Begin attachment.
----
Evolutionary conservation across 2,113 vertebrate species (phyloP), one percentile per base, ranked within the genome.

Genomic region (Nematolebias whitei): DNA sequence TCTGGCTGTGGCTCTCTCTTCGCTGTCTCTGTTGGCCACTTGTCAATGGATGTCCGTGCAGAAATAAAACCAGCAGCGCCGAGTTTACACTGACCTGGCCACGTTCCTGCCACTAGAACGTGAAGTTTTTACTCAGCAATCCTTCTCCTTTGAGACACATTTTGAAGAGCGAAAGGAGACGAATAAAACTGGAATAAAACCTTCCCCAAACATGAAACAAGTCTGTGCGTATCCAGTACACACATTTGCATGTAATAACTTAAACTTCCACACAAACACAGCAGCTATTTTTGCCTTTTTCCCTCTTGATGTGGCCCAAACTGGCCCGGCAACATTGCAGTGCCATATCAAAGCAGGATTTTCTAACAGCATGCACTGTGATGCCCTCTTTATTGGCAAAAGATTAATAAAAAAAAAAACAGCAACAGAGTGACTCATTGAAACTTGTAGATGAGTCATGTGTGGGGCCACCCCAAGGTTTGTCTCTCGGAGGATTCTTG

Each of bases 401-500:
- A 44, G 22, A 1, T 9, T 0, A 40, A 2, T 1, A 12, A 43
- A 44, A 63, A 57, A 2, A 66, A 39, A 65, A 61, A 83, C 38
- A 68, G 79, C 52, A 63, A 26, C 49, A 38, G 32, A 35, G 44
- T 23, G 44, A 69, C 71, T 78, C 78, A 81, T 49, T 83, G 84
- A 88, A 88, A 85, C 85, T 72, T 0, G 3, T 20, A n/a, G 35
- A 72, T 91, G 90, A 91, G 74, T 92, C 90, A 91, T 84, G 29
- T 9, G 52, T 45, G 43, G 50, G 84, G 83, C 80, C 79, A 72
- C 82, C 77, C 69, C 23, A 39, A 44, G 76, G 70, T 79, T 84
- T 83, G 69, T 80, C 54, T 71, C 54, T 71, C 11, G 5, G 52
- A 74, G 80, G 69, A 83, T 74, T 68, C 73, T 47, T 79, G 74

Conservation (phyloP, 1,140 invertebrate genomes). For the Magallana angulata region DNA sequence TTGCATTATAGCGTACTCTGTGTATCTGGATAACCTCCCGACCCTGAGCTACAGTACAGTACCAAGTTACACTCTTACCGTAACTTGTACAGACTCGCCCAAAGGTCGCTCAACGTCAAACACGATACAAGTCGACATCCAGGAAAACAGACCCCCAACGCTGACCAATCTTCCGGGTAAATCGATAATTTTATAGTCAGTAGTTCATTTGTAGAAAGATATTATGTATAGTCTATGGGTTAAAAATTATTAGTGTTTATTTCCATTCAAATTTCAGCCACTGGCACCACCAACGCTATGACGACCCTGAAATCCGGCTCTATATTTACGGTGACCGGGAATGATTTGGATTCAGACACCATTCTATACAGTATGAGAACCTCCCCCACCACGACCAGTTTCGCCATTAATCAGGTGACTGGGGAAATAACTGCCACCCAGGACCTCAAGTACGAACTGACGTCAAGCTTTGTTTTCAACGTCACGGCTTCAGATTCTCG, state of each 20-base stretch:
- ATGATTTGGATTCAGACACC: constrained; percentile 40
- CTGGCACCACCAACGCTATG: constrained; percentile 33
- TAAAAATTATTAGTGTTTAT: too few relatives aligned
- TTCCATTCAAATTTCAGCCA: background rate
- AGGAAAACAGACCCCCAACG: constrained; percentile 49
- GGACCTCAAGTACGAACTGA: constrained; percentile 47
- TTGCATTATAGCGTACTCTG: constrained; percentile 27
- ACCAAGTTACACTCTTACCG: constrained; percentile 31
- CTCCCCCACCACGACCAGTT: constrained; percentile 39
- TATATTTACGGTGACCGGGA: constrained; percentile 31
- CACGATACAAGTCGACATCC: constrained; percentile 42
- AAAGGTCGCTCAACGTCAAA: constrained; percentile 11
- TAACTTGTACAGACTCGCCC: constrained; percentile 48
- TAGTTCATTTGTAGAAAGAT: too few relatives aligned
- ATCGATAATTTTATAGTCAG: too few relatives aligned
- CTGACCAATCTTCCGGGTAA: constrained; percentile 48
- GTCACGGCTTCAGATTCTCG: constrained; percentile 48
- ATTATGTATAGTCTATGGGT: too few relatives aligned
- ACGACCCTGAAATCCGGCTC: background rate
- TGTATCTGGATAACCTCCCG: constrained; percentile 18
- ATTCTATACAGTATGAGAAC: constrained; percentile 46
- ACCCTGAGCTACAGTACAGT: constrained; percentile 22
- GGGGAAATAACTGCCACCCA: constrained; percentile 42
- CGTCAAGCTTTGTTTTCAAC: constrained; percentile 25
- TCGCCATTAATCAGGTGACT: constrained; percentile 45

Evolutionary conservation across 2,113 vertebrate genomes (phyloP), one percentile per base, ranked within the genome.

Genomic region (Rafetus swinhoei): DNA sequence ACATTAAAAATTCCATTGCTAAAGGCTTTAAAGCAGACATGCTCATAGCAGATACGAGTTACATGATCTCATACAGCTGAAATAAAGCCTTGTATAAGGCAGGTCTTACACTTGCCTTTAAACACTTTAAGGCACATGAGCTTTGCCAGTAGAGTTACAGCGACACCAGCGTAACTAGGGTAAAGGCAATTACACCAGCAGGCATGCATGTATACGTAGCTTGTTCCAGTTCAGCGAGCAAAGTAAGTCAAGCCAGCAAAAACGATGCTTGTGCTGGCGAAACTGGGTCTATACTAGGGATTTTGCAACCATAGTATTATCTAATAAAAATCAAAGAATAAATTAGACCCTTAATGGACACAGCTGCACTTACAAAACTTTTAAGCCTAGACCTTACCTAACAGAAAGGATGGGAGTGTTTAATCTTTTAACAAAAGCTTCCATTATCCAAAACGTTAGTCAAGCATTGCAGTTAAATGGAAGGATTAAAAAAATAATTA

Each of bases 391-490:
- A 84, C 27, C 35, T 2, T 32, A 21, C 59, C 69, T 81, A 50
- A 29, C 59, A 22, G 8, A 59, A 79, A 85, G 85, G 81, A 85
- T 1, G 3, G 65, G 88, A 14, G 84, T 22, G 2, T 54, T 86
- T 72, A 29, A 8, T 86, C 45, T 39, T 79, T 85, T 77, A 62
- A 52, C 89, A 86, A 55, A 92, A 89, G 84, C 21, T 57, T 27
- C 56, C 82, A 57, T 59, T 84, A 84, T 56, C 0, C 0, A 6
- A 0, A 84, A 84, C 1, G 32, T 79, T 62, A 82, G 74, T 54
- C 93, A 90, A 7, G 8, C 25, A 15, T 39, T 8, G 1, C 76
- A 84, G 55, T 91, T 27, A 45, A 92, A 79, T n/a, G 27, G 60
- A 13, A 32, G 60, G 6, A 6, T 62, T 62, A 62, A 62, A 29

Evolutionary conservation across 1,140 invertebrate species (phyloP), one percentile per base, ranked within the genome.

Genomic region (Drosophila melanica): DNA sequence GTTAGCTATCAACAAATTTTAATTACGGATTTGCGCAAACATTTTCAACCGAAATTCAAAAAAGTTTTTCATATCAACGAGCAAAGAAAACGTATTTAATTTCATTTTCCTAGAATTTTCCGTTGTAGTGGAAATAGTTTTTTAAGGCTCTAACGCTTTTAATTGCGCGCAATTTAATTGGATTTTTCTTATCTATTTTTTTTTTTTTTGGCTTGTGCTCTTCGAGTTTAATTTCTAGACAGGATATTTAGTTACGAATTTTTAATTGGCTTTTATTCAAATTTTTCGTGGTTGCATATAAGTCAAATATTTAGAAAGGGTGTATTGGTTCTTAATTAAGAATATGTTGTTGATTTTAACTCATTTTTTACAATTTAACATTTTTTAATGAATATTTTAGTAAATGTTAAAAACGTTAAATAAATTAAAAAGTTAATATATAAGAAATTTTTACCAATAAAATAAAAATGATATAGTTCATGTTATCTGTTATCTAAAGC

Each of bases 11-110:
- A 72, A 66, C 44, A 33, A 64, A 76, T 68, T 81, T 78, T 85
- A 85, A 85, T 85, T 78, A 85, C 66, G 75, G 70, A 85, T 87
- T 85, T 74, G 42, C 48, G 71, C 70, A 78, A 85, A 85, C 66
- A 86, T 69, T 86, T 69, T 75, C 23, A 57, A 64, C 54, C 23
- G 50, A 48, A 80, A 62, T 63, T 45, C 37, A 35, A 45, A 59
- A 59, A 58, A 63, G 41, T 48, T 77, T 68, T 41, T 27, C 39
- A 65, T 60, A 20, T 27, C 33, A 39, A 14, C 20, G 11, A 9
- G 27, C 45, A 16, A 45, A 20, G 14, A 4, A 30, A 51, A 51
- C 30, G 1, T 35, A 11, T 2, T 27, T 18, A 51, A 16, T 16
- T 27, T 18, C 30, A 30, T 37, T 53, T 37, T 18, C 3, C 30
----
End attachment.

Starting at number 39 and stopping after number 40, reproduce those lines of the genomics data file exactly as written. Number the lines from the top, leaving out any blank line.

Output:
- TCGCCATTAATCAGGTGACT: constrained; percentile 45

Evolutionary conservation across 2,113 vertebrate genomes (phyloP), one percentile per base, ranked within the genome.